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Review: Spoleto Festival USA 2015

Amid a potent lineup, triumphant Reeves stands out

Rita Marcotulli and Luciano Biondini. Spoleto Festival USA 2015
Carlos Aguirre, Spoleto USA Festival 2015
Madeleine Peyroux, Spoleto USA Festival 2015
Mônica Salmaso, Spoleto USA Festival 2015
Musica Nuda, Spoleto USA Festival 2015
Dianne Reeves, Spoleto USA Festival 2015

Keeping an international flavor at Spoleto Festival USA, jazz impresario Michael Grofsorean constantly makes sure that Europe and South America are represented at the annual 17-day revels alongside jazz artists from the home country, where the music was born. This year’s lineup was a mixture of the new, the familiar, and the unique. Three formidable vocalists represented the host country: Madeleine Peyroux, Kate Davis, and Dianne Reeves, who made her fourth appearance since 2002.

Brazilian diva Mônica Salmaso returned to Charleston for the first time since her festival debut in 2003, singing and playing in her trio at Cistern Yard just two days before Argentinian pianist-guitarist Carlos Aguirre arrived for a five-performance stand at the Simons Center Recital Hall. Europe was represented by two fascinating duos, Musica Nuda, who kicked off this year’s outdoor performances at Cistern Yard, and piano-accordion duo Rita Marcotulli and Luciano Biondini. The accordionist established a unique bond with Spoleto, for Biondini is a native of Spoleto, Italy, where Gian Carlo Menotti founded the Festival dei Due Mondi in 1958, 19 years before the opera composer fathered its New World sibling in Charleston.

Musica Nuda sprang up totally by accident in 2002. When vocalist Petra Magoni was scheduled for a gig in Tuscany, her guitarist was too ill to join her, so bassist Ferruccio Spinetti gallantly plunged into the breach, the first time they ever performed together. Chemistry came instantaneously, and six albums later, they made their Spoleto debut with one of the most outré, punk, and eclectic concerts the festival has ever hosted. Magoni’s voice ranged as impressively over the centuries as over the octaves, embracing such disparate songs as Bobby McFerrin’s “Don’t Worry, Be Happy,” Gloria Gaynor’s “I Will Survive,” Paul McCartney’s “Eleanor Rigby,” traditional spiritual “I Wanna Be Ready,” Bob Marley’s “Is This Love?” Edith Piaf’s “La Vie en Rose,” and an aria from G.F. Handel’s Rinaldo.

Sporting a side-swiped punk haircut, Magoni veered toward French cabaret in her black outfit just when you thought it might be Gothic, and her high heels were as much a percussion choice as a fashion statement. There were enough dips into the American songbook – “Speak Low,” “Nature Boy,” and “Over the Rainbow” – for her to claim to be a jazz artist. But Magoni frankly announced to her mesmerized, mystified, and delighted audience that she was beyond category – and as if to underscore the point, her rendition of the Harold Arlen anthem took a detour from rainbow to “Norwegian Wood.”

An extra element of S&M entered the mix when Magoni stamped her heel into her music. This was not nearly as outré as when she went down on all fours during “Nature Boy” and strummed on the double bass’s nether regions, while Spinetti insouciantly continued his soulful playing above her. The bassist also got in on the outré fun, sitting down at one point and strumming his instrument like a guitar. Purists might be wary about spending an evening with Musica Nuda, but anyone susceptible to continental charm was totally seduced by Magoni’s audacious originality.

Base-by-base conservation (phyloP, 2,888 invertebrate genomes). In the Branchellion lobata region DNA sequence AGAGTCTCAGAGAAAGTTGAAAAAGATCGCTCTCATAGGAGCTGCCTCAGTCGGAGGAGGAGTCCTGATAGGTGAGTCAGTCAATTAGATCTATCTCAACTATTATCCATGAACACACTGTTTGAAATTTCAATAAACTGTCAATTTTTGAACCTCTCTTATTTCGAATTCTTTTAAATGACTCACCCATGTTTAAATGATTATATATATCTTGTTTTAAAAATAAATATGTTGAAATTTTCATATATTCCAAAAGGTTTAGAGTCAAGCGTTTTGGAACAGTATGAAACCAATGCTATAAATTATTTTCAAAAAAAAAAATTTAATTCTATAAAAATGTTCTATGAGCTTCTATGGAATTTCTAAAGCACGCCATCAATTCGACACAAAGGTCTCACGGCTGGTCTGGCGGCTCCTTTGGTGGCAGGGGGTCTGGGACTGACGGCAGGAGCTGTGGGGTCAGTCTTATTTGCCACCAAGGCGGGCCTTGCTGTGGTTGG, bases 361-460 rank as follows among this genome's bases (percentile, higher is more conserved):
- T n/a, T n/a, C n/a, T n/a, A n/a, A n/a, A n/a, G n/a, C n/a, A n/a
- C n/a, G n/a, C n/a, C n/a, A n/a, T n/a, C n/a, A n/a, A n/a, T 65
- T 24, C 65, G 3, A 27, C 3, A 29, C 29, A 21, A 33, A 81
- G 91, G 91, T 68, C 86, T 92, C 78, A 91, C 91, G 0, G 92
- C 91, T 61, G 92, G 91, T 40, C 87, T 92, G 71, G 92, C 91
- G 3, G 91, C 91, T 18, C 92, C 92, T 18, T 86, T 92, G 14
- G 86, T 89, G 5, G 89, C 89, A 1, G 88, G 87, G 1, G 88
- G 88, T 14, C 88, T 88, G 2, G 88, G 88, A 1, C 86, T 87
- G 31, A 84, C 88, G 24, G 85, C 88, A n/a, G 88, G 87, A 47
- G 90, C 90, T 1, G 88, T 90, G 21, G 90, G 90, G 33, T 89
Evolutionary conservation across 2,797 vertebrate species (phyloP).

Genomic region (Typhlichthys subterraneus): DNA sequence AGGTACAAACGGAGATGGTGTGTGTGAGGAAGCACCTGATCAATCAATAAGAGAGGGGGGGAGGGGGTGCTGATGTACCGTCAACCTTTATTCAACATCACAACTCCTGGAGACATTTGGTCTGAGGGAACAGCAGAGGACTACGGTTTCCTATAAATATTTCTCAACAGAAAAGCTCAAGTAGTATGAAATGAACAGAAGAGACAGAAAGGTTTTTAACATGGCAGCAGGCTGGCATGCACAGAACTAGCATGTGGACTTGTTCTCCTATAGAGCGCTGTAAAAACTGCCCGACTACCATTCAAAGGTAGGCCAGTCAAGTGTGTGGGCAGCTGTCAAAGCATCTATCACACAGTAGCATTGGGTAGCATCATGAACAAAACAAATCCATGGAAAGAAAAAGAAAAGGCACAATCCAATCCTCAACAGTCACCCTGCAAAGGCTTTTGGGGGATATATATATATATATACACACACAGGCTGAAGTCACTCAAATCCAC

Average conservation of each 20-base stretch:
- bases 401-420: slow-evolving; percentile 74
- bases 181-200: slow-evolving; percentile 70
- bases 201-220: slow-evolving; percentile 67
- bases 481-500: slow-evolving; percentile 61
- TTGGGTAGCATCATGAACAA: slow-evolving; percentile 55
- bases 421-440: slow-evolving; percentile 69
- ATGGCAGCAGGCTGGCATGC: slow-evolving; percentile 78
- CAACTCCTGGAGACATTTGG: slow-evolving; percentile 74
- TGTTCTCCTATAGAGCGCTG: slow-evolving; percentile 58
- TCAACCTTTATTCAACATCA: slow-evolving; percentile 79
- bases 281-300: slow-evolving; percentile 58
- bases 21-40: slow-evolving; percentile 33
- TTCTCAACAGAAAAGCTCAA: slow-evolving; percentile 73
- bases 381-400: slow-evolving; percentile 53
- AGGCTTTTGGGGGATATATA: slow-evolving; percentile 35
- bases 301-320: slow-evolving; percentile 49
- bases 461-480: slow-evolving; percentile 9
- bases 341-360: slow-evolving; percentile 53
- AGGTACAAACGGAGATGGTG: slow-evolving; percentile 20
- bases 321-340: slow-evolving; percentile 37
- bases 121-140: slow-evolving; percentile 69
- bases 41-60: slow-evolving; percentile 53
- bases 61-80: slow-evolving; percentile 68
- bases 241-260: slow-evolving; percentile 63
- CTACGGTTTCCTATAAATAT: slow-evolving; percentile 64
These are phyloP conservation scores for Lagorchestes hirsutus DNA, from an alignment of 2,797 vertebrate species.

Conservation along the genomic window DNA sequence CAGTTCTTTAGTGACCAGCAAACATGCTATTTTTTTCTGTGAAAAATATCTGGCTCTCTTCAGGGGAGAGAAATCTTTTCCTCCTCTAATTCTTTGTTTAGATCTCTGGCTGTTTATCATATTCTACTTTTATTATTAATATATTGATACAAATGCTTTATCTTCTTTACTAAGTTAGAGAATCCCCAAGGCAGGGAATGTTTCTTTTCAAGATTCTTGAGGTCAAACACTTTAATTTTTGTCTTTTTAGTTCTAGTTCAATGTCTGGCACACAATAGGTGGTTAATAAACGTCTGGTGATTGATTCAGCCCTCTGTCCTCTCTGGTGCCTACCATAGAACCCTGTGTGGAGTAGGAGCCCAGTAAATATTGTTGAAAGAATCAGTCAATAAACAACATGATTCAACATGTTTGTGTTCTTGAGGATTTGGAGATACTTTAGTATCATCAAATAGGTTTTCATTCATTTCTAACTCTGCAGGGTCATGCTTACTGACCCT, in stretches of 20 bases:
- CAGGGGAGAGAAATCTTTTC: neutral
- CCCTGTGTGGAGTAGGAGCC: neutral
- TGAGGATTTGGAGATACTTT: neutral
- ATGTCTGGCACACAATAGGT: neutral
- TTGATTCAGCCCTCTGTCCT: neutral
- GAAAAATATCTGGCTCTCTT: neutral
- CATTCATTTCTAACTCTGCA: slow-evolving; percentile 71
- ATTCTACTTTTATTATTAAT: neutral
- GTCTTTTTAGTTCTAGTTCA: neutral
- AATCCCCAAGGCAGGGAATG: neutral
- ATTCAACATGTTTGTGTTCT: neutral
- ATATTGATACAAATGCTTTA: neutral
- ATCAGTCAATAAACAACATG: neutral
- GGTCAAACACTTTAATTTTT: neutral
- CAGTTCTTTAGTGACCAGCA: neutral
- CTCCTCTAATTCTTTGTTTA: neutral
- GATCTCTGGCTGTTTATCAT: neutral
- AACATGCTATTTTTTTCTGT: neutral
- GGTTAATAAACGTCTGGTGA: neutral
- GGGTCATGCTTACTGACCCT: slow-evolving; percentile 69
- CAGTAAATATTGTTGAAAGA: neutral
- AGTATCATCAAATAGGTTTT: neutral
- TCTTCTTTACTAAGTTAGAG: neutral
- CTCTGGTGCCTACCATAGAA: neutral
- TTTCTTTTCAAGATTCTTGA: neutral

There was far less steel and frost in Salmaso’s appeal and noticeably less range in her programming and her voice. Yet there was beauty, strength, sincerity, and warmth in every note. Dreamy ballads and sinuous sambas were the Brazilian singer’s bread and butter 12 years ago in her Spoleto debut, and not much seemed to have changed when she opened with Heitor Villa-Lobos’s “Melodia Sentimental” and Paulo Vanzolini’s “Samba Erudito.” Indeed, there was a generous samba sampling of the works of Antonio Carlos Jobim and an even more generous sampling from Jobim’s frequent collaborator, Vinicius de Moraes, who had a hand in no less than half of the songs Salmaso sang.

Highlights from the Moraes-Jobim songbook included the mesmerizing “Insensatez” and the achingly lovely “Olha, Maria.” But Salmaso was less circumscribed in her offerings this time around – and less shy about addressing her audience. It was not totally surprising when the Edu Lobo/Chico Buarque “Ciranda da Bailarina” sounded like a children’s song, because Salmaso was surrounded by a toyshop of percussion and began playing a cute thumb piano during the instrumental break. A wee bellows provided a droning undertone during the unsung interlude of the José Miguel Wisnik / Gregório de Mattos ballad, “Mortal Loucura,” and a kazoo appeared during the Carmen Miranda send-up, Herivelto Martins’ “Meu Radio Meu Mulato.”

A pint-sized tambourine, a metronome, and a mini bongo were also in Salmaso’s arsenal. Most adorable was the spectacle of the diva playing a floor-mounted instrument that could have been ripped off the neck of the Little Drummer Boy in the swingingest tune of the set, “Frevo de Orfeu,” an irresistibly festive Moraes-Jobim confection that drew some spirited vocalise from Salmaso. What the set lacked in musical variety vis-à-vis the Musica Nuda playlist was more than counterbalanced by the trio’s breadth of color. Pianist Nelson Ayres was subtly propulsive in accompaniment throughout the evening, most impressive in his long solo leading into his own original, “Veranico de Maio.” Teco Cardoso was incessantly inventive in his nest of woodwinds, including soprano sax and two flutes, one of them a wicked baritone.